What we're reading this month.
Harvard Business Review
How your workplace is laid out can affect productivity, collaboration and innovation in surprising ways.
In the October 2014 issue of Harvard Business Review, Christine Congdon, Donna Flynn and Melanie Redman delve into the benefits, and failings, of the open-plan office.
They reveal that while it can foster collaboration and nurture a corporate culture, the open-plan layout hinders privacy and contemplation, which are essential for both innovation and mental health.
In an era of mobile devices and 24/7 availability, privacy is also about an individual’s ability to control information and stimulation. So what works best?
While perceptions of privacy and adequate personal space vary across cultures, the authors argue that the most successful work environments provide a range of open and shielded spaces so people can choose where and how they get their jobs done.
In a related article, “Workspaces That Move People”, Ben Waber, Jennifer Magnolfi and Greg Lindsay examine if work areas that allow employees from different areas to “collide” – for example, chatting in line at the canteen or taking a break in an outdoor space – really benefit an organisation or if it’s simply another management fad.
From their data they conclude that face-to-face interactions are by far the most important activity in an office. And having greater opportunities for chance encounters between workers, both inside and outside the organisation, clearly improves performance.
Also in this issue, Mitchell Lee Marks, Philip Mirvis and Ron Ashkenas look at “Rebounding from Career Setbacks”.
They say that people who successfully rebound from career losses make a conscious effort to determine why they lost out.
Instead of getting mired in grief, they identify which new paths they could take, whether it’s a different role in the same organisation, a move to a new company, or a shift to a new industry or career.
The article offers practical ways to transform the anger and self-doubt that can follow a failure into focused exploration and excitement about fresh possibilities. There is a link to a self-assessment
test to gauge your ability to rebound from career setbacks.
On the topic of innovation, marketing professor Stefan Michel offers a novel guide to how organisations can capture more value (or in plain English, make more money) from their innovations.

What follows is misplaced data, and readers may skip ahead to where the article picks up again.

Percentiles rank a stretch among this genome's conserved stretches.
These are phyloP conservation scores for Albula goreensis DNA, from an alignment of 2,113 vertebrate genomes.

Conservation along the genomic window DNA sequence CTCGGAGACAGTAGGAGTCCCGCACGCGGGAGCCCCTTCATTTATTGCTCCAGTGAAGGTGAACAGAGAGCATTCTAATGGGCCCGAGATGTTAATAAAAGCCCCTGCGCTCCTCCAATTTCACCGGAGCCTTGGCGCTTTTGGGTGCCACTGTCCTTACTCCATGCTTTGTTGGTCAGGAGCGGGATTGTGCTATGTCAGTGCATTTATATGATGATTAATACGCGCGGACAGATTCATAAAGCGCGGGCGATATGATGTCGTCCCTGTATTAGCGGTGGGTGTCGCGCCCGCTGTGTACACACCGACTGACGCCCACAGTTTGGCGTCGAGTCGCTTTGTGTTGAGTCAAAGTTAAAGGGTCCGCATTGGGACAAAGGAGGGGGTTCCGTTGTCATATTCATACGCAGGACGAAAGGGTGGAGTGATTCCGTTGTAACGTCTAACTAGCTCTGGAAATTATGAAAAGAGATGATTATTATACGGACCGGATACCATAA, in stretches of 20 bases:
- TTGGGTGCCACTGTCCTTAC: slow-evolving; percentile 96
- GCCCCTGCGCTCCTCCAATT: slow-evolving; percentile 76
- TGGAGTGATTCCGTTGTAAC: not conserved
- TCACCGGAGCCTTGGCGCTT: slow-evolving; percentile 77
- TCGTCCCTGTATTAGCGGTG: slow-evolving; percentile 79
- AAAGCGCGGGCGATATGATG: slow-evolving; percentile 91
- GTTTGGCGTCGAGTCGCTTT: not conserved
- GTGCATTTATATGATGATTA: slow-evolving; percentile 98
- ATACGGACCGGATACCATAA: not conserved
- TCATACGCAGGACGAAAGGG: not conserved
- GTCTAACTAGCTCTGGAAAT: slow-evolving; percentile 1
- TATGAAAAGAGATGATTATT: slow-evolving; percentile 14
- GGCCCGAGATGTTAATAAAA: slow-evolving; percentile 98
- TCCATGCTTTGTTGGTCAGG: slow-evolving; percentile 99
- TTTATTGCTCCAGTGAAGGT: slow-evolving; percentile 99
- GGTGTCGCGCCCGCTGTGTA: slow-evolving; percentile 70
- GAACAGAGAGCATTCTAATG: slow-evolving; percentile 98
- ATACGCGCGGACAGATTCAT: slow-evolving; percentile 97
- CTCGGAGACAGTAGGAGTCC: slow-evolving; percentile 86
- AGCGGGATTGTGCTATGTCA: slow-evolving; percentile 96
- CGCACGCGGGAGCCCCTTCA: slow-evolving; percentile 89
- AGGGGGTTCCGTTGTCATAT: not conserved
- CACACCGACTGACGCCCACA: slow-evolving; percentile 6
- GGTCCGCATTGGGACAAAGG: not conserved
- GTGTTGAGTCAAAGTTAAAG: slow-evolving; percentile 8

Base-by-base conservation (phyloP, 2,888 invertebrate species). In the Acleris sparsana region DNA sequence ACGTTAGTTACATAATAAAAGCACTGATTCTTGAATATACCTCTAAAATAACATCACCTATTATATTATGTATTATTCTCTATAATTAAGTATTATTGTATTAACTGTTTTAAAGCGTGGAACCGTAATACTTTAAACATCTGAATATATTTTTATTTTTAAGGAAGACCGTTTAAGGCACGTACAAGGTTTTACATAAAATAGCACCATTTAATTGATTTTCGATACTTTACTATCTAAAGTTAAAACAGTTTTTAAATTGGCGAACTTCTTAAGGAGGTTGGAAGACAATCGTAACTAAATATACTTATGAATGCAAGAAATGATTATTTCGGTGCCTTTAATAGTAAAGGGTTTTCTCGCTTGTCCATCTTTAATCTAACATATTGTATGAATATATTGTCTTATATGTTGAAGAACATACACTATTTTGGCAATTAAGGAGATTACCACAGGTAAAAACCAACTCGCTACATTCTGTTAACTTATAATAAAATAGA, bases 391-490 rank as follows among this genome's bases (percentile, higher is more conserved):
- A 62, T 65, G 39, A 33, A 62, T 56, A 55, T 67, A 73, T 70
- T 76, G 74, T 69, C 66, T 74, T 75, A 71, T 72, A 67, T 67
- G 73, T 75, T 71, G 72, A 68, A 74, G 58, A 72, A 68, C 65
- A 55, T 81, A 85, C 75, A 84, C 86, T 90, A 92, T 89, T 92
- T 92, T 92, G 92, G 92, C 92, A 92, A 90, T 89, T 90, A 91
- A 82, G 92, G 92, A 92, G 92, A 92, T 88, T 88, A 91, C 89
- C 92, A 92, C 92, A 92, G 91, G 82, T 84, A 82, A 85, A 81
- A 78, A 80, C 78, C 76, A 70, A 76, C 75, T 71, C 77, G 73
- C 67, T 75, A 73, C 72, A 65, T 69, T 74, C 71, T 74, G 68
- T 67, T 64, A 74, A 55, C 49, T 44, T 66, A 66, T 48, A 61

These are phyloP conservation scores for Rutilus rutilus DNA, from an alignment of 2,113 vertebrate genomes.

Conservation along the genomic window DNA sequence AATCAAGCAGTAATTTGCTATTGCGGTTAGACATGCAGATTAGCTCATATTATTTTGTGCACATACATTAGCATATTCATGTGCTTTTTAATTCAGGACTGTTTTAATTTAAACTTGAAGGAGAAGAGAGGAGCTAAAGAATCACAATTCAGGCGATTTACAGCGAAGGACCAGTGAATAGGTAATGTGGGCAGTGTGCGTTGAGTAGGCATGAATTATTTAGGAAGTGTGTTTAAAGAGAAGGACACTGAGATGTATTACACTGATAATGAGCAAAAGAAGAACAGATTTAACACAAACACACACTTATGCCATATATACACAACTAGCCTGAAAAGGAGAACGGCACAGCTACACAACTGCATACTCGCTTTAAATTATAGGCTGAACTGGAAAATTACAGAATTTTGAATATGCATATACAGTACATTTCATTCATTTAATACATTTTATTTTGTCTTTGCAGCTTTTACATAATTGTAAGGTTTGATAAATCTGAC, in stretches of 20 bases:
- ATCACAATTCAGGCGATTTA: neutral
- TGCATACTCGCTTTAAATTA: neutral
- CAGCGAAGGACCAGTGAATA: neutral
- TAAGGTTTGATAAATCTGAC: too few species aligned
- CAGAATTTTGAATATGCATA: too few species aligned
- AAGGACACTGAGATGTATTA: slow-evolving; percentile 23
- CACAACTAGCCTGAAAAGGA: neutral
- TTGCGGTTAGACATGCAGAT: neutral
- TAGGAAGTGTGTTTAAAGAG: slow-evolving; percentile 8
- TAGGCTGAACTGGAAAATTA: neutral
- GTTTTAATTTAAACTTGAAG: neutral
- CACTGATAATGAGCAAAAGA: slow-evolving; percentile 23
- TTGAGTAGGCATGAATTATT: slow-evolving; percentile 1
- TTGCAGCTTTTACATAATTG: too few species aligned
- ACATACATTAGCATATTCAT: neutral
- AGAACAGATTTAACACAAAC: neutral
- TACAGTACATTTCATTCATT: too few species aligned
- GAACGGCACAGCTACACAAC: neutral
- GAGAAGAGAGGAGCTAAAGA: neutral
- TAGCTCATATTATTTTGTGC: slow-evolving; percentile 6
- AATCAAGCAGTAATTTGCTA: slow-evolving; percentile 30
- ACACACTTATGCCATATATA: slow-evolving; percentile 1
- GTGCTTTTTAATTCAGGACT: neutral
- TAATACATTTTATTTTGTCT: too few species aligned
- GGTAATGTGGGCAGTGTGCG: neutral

He argues that capturing value is an often neglected part of the innovation process, and shows how new price-setting mechanisms and customer segmentation methods can boost profits.
On a similar theme, in a video on the HBR site, entrepreneurship professor Nathan Furr looks at what lessons corporations can learn from start-up companies in capturing value, and at how uncertainty can be turned into a means to drive positive change.
Harvard Business Review can be accessed at hbr.org/magazine
The rise of e-money such as digicash and bitcoin presents challenges for financial system integrity, according to Victor Dostov and Pavel Shust in their article “Cryptocurrencies: an unconventional challenge?” (Journal of Financial Crime, volume 21, issue 3).
E-money is not yet widely used but it is likely to grow, so regulators should start thinking about it now, to pre-empt problems rather than try to fix them after a disaster.
The Socially Sorted site was recently named as Best Business Blog by the Australian Writers’ Centre.
It is the creation of Donna Moritz, a social media strategist and visual marketing specialist based in Queensland.
Many of her articles deal with integrating arresting visuals and infographics into promotional campaigns to grab attention and get more traction.
The post about Instagram apps is especially interesting.
Table Group is headed by Patrick Lencioni, who is known for his business books including The Advantage, Death by Meeting, and The Five Dysfunctions of a Team.
Most of his blog posts delve into his themes of organisational health and workplace relations.
In other hands, articles on determining the appropriate pace of growth for your company or relating available funds to present and future commitments could be pretty dry stuff, but Lencioni makes it interesting and informative, with a dash of humour.
This magazine-style blog, based in New Zealand, has many different contributors and covers topics such as marketing, sales, innovation, finance, social media and management.
The “New Zealand” tab leads you to posts that look at business issues within New Zealand as well as providing a Kiwi perspective on global topics.
This site, run by Australia’s Office of Best Practice Regulation, lists all regulatory proposals put forward by the Australian Government, COAG and Ministerial Councils that require the preparation of a Regulation Impact Statement.
It is a large site but the navigation tools and categorisation are clear and useful.
There is a mechanism for interested parties to post comments against regulatory proposals and a subscription tool so you can be notified when new items in a particular area are published.
The Melbourne Business School (MBS), part of the University of Melbourne, is one of Australia’s leading educational facilities, and this site gives a good overview of the programs available.
The MBS also produces an impressive body of research.
Recent articles on the pay differentials between men and women in large companies, and on the reasons for women leaving the workforce, are of particular interest.
South-East Asia Real Time is part of the Wall Street Journal group and combines good analysis with up-to-the-minute news on politics and business in the ASEAN area.
Understandably, a current focus is the new government in Indonesia although there is also an ongoing round-up of events from across the region.
This article is from the November 2014 issue of INTHEBLACK.